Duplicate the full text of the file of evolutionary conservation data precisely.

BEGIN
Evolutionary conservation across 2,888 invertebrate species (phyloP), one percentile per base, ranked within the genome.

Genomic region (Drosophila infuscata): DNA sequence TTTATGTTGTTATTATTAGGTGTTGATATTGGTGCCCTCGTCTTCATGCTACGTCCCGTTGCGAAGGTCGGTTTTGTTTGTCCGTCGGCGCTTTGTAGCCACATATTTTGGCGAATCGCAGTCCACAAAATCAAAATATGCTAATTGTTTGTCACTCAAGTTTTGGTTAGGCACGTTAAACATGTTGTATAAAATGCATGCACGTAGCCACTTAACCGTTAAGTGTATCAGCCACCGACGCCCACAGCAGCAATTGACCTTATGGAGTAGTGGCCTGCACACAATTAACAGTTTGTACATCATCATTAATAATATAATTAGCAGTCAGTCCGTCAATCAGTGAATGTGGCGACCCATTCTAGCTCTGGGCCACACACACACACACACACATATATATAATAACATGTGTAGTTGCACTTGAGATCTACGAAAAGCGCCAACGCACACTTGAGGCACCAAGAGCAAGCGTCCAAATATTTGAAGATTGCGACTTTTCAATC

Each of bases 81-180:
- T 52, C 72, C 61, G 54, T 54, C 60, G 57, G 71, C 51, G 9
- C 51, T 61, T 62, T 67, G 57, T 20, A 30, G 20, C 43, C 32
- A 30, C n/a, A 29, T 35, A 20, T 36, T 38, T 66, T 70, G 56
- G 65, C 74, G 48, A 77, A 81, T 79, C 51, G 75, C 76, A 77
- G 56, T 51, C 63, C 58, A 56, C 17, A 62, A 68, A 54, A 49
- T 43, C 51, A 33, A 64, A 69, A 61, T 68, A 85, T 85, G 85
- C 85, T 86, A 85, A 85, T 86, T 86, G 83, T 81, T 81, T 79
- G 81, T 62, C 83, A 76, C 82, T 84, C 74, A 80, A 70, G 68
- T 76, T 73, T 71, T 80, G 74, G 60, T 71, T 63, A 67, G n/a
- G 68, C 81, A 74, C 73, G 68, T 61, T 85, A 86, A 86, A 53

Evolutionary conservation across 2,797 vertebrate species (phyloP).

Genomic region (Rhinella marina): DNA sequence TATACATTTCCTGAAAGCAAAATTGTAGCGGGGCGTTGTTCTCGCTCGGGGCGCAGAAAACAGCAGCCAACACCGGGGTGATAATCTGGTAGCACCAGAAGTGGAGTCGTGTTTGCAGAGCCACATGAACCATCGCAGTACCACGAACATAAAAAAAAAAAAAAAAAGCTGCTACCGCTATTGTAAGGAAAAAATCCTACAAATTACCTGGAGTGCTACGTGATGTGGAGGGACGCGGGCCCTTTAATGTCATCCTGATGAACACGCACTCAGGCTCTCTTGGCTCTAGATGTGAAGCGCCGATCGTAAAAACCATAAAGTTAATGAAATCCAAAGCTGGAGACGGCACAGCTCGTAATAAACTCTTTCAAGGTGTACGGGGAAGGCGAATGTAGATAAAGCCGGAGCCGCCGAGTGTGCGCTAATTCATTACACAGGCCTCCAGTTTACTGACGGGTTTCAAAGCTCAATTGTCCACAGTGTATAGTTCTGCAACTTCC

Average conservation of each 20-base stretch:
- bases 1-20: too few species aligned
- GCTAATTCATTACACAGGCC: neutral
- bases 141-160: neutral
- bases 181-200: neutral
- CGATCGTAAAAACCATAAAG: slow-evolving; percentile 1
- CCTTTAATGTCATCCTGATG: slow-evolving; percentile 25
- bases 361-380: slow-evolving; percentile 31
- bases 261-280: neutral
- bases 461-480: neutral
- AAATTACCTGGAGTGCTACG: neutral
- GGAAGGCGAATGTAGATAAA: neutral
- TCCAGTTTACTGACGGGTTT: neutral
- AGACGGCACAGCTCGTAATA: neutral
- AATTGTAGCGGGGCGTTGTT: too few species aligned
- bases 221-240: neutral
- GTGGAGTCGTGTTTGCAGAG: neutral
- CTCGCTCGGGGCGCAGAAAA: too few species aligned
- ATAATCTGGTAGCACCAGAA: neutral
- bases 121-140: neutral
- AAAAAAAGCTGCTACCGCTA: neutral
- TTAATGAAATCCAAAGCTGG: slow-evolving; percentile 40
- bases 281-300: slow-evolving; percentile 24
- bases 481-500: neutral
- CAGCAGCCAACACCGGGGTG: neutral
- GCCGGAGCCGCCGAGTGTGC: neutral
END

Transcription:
Evolutionary conservation across 2,888 invertebrate species (phyloP), one percentile per base, ranked within the genome.

Genomic region (Drosophila infuscata): DNA sequence TTTATGTTGTTATTATTAGGTGTTGATATTGGTGCCCTCGTCTTCATGCTACGTCCCGTTGCGAAGGTCGGTTTTGTTTGTCCGTCGGCGCTTTGTAGCCACATATTTTGGCGAATCGCAGTCCACAAAATCAAAATATGCTAATTGTTTGTCACTCAAGTTTTGGTTAGGCACGTTAAACATGTTGTATAAAATGCATGCACGTAGCCACTTAACCGTTAAGTGTATCAGCCACCGACGCCCACAGCAGCAATTGACCTTATGGAGTAGTGGCCTGCACACAATTAACAGTTTGTACATCATCATTAATAATATAATTAGCAGTCAGTCCGTCAATCAGTGAATGTGGCGACCCATTCTAGCTCTGGGCCACACACACACACACACACATATATATAATAACATGTGTAGTTGCACTTGAGATCTACGAAAAGCGCCAACGCACACTTGAGGCACCAAGAGCAAGCGTCCAAATATTTGAAGATTGCGACTTTTCAATC

Each of bases 81-180:
- T 52, C 72, C 61, G 54, T 54, C 60, G 57, G 71, C 51, G 9
- C 51, T 61, T 62, T 67, G 57, T 20, A 30, G 20, C 43, C 32
- A 30, C n/a, A 29, T 35, A 20, T 36, T 38, T 66, T 70, G 56
- G 65, C 74, G 48, A 77, A 81, T 79, C 51, G 75, C 76, A 77
- G 56, T 51, C 63, C 58, A 56, C 17, A 62, A 68, A 54, A 49
- T 43, C 51, A 33, A 64, A 69, A 61, T 68, A 85, T 85, G 85
- C 85, T 86, A 85, A 85, T 86, T 86, G 83, T 81, T 81, T 79
- G 81, T 62, C 83, A 76, C 82, T 84, C 74, A 80, A 70, G 68
- T 76, T 73, T 71, T 80, G 74, G 60, T 71, T 63, A 67, G n/a
- G 68, C 81, A 74, C 73, G 68, T 61, T 85, A 86, A 86, A 53

Evolutionary conservation across 2,797 vertebrate species (phyloP).

Genomic region (Rhinella marina): DNA sequence TATACATTTCCTGAAAGCAAAATTGTAGCGGGGCGTTGTTCTCGCTCGGGGCGCAGAAAACAGCAGCCAACACCGGGGTGATAATCTGGTAGCACCAGAAGTGGAGTCGTGTTTGCAGAGCCACATGAACCATCGCAGTACCACGAACATAAAAAAAAAAAAAAAAAGCTGCTACCGCTATTGTAAGGAAAAAATCCTACAAATTACCTGGAGTGCTACGTGATGTGGAGGGACGCGGGCCCTTTAATGTCATCCTGATGAACACGCACTCAGGCTCTCTTGGCTCTAGATGTGAAGCGCCGATCGTAAAAACCATAAAGTTAATGAAATCCAAAGCTGGAGACGGCACAGCTCGTAATAAACTCTTTCAAGGTGTACGGGGAAGGCGAATGTAGATAAAGCCGGAGCCGCCGAGTGTGCGCTAATTCATTACACAGGCCTCCAGTTTACTGACGGGTTTCAAAGCTCAATTGTCCACAGTGTATAGTTCTGCAACTTCC

Average conservation of each 20-base stretch:
- bases 1-20: too few species aligned
- GCTAATTCATTACACAGGCC: neutral
- bases 141-160: neutral
- bases 181-200: neutral
- CGATCGTAAAAACCATAAAG: slow-evolving; percentile 1
- CCTTTAATGTCATCCTGATG: slow-evolving; percentile 25
- bases 361-380: slow-evolving; percentile 31
- bases 261-280: neutral
- bases 461-480: neutral
- AAATTACCTGGAGTGCTACG: neutral
- GGAAGGCGAATGTAGATAAA: neutral
- TCCAGTTTACTGACGGGTTT: neutral
- AGACGGCACAGCTCGTAATA: neutral
- AATTGTAGCGGGGCGTTGTT: too few species aligned
- bases 221-240: neutral
- GTGGAGTCGTGTTTGCAGAG: neutral
- CTCGCTCGGGGCGCAGAAAA: too few species aligned
- ATAATCTGGTAGCACCAGAA: neutral
- bases 121-140: neutral
- AAAAAAAGCTGCTACCGCTA: neutral
- TTAATGAAATCCAAAGCTGG: slow-evolving; percentile 40
- bases 281-300: slow-evolving; percentile 24
- bases 481-500: neutral
- CAGCAGCCAACACCGGGGTG: neutral
- GCCGGAGCCGCCGAGTGTGC: neutral